|Logistics,||B+||Most of the logistics — e.g., crowd flow, staff interaction etc. — given the location was truly quite good. The food was bad though. The complaints from the attendees both when queried and overheard, during breakfast and lunch, was that ServiceNow could have done considerably better by being just average, and that there were very limited choices for those with specific allergies (e.g., gluten free, vegetarian). In other areas, they did better. While the DJ seemed out of place — just didn’t fit the vibe of the conference with his sort of pedestrian beats — that didn’t stop the staff from compensating for that. The people who gave directions outside the halls and guided you to seats inside the halls were well prepared and very lively and enjoyable in the way they did things — playing, dancing to music, smiling, engaging with the crowd as it moved through with all in all a truly happy vibe. The crowds moved well with few knots, and those that were there, like up escalator traffic flow, weren’t anyone’s issue; it was the venue’s problem. It never got out of hand.|
|OVERALL||B+||This was a solidly run event with only a few glitches, though one major: The keynote content. However, given that there were 18,000 attendees, they managed the event extremely well, and even with some brilliance (e.g., the exhibition hall). They have to step up a few areas, but kudos to them for something that, not unexpectedly, fits their profile, a strong workman-like (with the art of the exhibition hall) effective conference that was managed very well.|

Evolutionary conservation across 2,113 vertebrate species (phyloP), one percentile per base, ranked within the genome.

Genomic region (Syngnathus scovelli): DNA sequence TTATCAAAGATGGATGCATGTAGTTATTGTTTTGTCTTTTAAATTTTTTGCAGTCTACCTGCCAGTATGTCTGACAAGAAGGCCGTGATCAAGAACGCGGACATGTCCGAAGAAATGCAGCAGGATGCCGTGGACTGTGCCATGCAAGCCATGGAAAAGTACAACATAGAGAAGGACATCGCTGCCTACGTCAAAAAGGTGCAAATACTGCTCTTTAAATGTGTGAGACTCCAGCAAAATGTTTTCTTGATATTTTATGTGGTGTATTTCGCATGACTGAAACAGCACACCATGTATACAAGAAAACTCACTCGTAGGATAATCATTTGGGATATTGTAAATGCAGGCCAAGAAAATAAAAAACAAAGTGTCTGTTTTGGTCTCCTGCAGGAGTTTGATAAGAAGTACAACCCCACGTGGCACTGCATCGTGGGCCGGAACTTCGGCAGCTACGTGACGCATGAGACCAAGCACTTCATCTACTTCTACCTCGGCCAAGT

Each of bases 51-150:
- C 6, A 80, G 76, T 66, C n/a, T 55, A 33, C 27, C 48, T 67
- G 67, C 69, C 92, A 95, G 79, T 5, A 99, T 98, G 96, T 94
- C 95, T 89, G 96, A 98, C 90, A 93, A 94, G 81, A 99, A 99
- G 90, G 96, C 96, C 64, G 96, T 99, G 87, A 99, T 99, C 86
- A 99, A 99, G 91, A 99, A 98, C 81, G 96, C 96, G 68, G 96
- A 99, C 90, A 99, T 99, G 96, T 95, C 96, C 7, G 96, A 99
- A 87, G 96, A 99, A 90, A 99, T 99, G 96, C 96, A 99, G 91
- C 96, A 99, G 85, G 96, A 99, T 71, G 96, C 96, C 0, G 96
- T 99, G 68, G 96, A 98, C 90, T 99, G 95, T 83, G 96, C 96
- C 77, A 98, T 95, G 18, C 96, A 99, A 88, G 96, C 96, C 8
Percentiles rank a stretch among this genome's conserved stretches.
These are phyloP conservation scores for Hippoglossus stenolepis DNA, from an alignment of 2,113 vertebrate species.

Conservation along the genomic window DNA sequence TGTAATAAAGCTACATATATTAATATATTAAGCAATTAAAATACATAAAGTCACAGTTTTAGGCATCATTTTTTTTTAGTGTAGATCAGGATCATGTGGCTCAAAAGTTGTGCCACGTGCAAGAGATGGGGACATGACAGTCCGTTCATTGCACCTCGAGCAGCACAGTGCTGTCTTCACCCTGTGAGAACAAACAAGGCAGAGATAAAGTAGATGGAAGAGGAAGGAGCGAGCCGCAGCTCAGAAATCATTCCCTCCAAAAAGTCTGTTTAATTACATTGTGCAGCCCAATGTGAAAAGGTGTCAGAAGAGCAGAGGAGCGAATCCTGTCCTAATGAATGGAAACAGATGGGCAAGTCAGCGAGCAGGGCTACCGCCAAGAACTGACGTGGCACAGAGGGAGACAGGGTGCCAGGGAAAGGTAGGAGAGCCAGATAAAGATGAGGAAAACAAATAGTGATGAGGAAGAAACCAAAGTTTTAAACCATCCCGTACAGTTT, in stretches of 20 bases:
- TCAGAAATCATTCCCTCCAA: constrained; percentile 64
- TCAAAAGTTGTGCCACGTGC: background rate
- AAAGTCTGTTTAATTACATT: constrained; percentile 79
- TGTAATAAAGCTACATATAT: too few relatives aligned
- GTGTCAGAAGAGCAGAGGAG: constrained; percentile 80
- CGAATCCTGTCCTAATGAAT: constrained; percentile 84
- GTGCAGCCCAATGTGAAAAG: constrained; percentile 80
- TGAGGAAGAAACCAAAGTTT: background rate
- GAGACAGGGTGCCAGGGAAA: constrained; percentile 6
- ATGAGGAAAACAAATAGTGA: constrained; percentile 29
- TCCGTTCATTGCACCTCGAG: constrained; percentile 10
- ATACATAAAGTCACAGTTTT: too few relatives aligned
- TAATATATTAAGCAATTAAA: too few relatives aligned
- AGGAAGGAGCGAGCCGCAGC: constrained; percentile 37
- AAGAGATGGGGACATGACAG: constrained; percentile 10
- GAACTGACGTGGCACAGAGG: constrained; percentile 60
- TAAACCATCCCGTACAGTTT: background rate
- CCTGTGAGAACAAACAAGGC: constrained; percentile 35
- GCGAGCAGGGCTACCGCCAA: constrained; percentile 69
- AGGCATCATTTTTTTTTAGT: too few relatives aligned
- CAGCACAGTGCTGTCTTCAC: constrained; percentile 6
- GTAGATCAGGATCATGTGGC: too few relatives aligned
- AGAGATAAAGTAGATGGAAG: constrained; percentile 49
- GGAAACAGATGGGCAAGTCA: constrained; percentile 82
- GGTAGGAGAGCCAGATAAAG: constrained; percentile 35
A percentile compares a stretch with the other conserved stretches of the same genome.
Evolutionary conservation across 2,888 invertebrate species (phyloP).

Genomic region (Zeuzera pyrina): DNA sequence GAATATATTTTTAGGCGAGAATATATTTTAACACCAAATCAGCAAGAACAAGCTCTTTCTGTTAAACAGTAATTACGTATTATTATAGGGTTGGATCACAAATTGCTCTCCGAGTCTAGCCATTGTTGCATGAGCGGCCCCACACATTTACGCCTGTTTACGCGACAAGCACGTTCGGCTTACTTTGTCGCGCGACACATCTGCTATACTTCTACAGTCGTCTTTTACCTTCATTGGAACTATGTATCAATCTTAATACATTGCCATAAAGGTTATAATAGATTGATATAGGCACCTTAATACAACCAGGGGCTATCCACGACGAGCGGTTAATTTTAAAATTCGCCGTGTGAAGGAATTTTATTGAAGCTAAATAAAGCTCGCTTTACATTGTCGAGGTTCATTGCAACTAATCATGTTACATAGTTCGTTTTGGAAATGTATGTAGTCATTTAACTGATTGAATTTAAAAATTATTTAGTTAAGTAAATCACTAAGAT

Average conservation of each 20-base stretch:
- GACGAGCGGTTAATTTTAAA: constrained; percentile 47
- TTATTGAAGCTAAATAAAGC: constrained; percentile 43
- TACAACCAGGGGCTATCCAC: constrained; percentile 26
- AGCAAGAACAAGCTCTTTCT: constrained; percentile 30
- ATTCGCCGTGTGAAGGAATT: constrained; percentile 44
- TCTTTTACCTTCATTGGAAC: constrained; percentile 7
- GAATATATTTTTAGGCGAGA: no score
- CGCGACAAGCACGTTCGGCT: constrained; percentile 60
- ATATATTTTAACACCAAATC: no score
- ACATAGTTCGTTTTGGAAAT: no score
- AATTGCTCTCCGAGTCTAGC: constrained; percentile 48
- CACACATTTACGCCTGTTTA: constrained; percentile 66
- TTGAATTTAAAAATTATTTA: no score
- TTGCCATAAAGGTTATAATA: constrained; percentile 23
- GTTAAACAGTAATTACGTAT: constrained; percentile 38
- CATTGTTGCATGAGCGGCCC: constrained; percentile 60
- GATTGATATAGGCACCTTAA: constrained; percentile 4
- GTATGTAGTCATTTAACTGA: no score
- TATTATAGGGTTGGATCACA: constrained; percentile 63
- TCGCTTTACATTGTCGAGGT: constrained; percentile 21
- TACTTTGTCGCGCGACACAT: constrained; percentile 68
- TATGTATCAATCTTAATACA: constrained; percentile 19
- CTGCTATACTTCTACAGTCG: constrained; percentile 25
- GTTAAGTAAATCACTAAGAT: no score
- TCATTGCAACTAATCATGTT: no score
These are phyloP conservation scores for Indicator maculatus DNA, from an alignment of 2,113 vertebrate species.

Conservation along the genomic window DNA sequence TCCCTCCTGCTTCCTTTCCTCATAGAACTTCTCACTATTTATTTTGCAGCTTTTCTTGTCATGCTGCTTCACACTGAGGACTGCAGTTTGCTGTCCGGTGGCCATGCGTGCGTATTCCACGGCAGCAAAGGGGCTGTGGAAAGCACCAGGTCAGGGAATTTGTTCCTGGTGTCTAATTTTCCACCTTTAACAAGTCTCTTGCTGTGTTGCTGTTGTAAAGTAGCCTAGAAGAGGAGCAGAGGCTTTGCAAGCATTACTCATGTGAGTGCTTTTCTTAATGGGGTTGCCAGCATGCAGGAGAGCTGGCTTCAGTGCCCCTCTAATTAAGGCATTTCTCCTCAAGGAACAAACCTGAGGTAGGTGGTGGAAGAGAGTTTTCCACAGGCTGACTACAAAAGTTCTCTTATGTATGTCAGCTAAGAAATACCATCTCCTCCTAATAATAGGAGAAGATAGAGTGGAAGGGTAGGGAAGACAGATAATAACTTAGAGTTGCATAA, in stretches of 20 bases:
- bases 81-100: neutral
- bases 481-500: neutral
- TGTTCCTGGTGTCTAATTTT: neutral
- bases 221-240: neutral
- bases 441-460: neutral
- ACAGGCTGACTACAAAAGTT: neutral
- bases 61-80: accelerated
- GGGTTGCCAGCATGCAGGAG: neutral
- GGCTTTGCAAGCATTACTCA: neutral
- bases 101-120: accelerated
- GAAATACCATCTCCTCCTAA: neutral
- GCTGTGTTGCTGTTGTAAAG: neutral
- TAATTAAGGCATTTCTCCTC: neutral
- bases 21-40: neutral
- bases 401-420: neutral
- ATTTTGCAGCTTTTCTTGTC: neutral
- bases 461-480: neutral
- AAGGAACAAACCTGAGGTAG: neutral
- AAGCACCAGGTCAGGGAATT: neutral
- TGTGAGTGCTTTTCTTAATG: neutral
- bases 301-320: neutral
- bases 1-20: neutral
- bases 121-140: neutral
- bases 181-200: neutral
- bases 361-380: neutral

We’ve Got the Meat (or the Hummus)
I didn’t really know the larger ServiceNow all that well prior to Knowledge18, except peripherally (meaning I knew they were a leader in IT Service Management). Where I did know them and was more than pleasantly surprised when I met them about a year-and-a-half ago was through the lens of their customer service management organization and solution. I have been and continue to be an admirer of both their offering, which, within its category, at least from the standpoint of the quality of the solution itself, is one of the best on the market, and for what seemed to be a nearly frictionless pivot from the infrastructure side of contact centers (e.g., the IT management side) to customer service, with a very clear-cut mission, crisp message, top-flight team, and a more than solid solution. I did know a few other things about them. They were a highly regarded company, even a market leader in the IT service management space. They had launched an HR offering that was beginning to gain traction but still wasn’t Workday or SuccessFactors — though, like Workday, built on a native cloud platform. I knew that they were certainly platform-focused and had built what seemed to be a rock-solid platform. To a considerably lesser extent, I saw, via their partner network, that other significant half of the duo that was needed to succeed as a tech giant in the 21st century: The ecosystem.